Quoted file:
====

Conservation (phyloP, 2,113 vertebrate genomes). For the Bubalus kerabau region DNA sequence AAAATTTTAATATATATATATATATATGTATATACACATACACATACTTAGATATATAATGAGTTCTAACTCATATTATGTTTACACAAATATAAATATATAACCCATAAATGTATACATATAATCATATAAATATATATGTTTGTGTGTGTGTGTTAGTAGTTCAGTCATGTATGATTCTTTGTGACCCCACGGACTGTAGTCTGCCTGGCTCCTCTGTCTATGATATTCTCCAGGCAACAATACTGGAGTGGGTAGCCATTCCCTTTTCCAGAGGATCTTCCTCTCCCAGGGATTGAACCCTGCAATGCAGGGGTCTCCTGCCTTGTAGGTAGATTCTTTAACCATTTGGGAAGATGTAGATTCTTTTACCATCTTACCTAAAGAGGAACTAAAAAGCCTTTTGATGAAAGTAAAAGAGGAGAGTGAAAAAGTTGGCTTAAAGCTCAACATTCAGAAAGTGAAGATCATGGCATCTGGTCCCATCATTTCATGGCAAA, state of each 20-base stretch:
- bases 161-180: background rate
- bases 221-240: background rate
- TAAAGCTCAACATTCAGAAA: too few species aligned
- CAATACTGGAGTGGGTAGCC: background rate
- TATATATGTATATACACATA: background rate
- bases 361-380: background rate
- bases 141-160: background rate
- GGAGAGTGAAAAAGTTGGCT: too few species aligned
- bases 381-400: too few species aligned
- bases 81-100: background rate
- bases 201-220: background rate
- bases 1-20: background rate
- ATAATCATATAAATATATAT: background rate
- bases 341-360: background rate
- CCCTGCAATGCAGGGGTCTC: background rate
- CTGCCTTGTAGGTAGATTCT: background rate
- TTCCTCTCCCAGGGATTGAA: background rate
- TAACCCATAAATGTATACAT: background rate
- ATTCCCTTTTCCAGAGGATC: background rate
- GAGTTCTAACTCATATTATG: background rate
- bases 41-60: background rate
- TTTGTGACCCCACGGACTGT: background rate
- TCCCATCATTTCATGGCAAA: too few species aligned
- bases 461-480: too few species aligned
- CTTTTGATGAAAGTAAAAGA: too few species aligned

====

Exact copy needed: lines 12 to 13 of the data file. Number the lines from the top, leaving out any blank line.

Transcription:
- bases 201-220: background rate
- bases 1-20: background rate